OrlandoCon

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OrlandoCon
StatusDefunct
GenreComic books, TV, and movies
VenueInternational Inn
Location(s)Orlando, Florida
CountryUnited States
Inaugurated1974
Most recent1996
Organized byJim Ivey & Charlie Roberts[1]
Filing statusfor-profit

OrlandoCon, also known as O'Con, was a long-running comic book fan convention which was held annually between 1974 and 1996 in Orlando, Florida. The first comic book convention held in the Orlando area, OrlandoCon billed itself as a "Central Florida comic art convention and early TV/film festival." Captain Marvel-creator C. C. Beck was a regular guest of the show; as were many other Golden Age of Comic Books creators who lived in the Orlando area.

The founders of OrlandoCon were regional chairman of the National Cartoonists Society Jim Ivey, and local enthusiasts Charlie Roberts, Richard Kravitz, Rob Word, and Neil Austin.[2] Most OrlandoCons took place over a September weekend.

Events and activities[edit]

Each year's show featured a banquet for attending cartoonists and the presentation to the guest of honor of a gold brick called the Ignatz Award[3] named in honor of George Herriman's Krazy Kat. Recipients of the Ignatz included Don Martin,[4] Joe Kubert, Martin Nodell, and Don Addis.[5] (The OrlandoCon Ignatz Award is not connected to the current award of the same name presented annually at the Bethesda, Maryland-based Small Press Expo.)

Each show featured a charity auction to benefit the Milt Gross Fund of the National Cartoonists Society.[2] The OrlandoCon often featured screenings of early TV shows, as well as panels, seminars, and workshops with comic book professionals. In addition, there was a floorspace for exhibitors, including comic book dealers and collectibles merchants. The show included an autograph area, as well as an Artists' Alley where comics artists signed autographs and sold or produced free sketches.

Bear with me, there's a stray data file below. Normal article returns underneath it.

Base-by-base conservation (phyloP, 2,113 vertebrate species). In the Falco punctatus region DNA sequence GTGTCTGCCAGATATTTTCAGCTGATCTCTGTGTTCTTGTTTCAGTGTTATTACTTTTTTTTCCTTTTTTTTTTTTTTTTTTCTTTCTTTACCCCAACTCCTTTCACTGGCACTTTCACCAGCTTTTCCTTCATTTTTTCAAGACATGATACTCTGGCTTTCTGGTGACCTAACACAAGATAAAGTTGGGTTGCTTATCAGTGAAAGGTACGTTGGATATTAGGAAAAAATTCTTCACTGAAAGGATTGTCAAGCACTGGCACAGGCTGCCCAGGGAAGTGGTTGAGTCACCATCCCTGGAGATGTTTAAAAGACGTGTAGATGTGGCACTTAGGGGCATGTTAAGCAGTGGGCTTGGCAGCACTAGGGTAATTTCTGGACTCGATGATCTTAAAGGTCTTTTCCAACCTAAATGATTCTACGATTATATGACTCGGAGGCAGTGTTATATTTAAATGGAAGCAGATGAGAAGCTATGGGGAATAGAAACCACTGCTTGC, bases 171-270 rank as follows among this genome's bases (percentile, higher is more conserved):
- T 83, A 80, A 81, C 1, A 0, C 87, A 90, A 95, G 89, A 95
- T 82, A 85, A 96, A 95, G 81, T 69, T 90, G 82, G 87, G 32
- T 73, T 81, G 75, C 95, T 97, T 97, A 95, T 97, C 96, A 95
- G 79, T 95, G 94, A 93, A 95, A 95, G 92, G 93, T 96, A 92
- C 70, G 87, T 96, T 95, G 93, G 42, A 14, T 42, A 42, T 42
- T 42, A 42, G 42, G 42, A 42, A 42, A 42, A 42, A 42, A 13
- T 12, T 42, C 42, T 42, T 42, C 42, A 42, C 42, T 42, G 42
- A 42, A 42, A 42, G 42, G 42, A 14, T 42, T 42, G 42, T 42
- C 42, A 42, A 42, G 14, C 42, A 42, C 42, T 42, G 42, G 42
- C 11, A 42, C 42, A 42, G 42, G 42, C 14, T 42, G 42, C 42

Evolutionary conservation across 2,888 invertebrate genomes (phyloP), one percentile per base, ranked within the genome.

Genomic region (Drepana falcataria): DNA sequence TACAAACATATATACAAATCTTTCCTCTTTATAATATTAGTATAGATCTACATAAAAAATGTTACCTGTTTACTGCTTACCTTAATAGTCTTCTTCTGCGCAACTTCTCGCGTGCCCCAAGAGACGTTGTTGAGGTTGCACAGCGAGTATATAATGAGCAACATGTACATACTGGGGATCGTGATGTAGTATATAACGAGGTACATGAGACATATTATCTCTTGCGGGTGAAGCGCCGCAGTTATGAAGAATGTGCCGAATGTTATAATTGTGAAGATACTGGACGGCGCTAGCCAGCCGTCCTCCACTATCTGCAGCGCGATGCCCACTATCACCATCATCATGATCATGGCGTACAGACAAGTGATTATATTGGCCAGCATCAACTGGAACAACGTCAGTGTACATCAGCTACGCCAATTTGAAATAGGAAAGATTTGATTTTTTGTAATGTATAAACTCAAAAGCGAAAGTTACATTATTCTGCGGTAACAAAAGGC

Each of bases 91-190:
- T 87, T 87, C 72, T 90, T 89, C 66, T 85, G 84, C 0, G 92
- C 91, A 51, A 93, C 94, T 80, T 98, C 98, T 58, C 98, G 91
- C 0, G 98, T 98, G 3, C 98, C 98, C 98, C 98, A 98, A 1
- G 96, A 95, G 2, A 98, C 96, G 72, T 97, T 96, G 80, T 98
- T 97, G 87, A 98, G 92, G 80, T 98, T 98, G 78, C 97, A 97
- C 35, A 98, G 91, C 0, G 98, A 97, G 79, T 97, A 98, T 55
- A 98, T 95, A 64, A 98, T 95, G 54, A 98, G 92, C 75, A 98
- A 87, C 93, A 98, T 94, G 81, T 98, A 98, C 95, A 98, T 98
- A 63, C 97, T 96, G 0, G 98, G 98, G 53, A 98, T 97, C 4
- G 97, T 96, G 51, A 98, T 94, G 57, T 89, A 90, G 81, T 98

History[edit]

The first OrlandoCon was held in September 1974 at the Orlando Howard Johnson's Convention Center — guests include C. C. Beck, Roy Crane, Hal Foster, Ron Goulart, Mel Graff [fr], Les Turner, Ralph Dunagin, Bill Crooks, Harold McCauley, "Scorchy Smith" artist Edmund Good, and Disney artist Ralph Kent.

In 1976 OrlandoCon moved venues from the Howard Johnson Convention Center to the International Inn, where the convention stayed for most of the rest of its existence.

Even though he moved to Pennsylvania in 1974, Charlie Roberts stayed with the OrlandoCon as co-organizer with Jim Ivey until 1979,[6] at which point small press publisher Bill Black became involved with the convention.

With the collapse of the comic book speculating market in 1993, the show petered out. One of the final OrlandoCons was produced by local retailer Mike Kott on September 10–11, 1994, at the Clarion Towers; guests include show founder Jim Ivey and Martin Nodell.[7]

Locations and dates[edit]

Dates Venue Guest of honor/
Ignatz Award recipient
Official guests Notes
September 1974 Howard Johnson's Convention Center C. C. Beck, Roy Crane, Hal Foster, Ron Goulart, Mel Graff, Les Turner, Ralph Dunagin, Bill Crooks, Harold McCauley, "Scorchy Smith" artist Edmund Good, and Disney artist Ralph Kent Convention booklet featured a cover sketch by Roy Crane; the back cover was illustrated by C.C. Beck.
August 16–17, 1975 Howard Johnson Convention Center Burne Hogarth Harvey Kurtzman, Roy Crane, Hal Foster, and Ralph Kent Program booklet cover by Harvey Kurtzman
September 18–19,[8] 1976 International Inn Jack Davis, Harvey Kurtzman,[1] and Floyd Gottfredson Program cover by Jack Davis, with interior profiles of Floyd Gottfredson and Mel Graff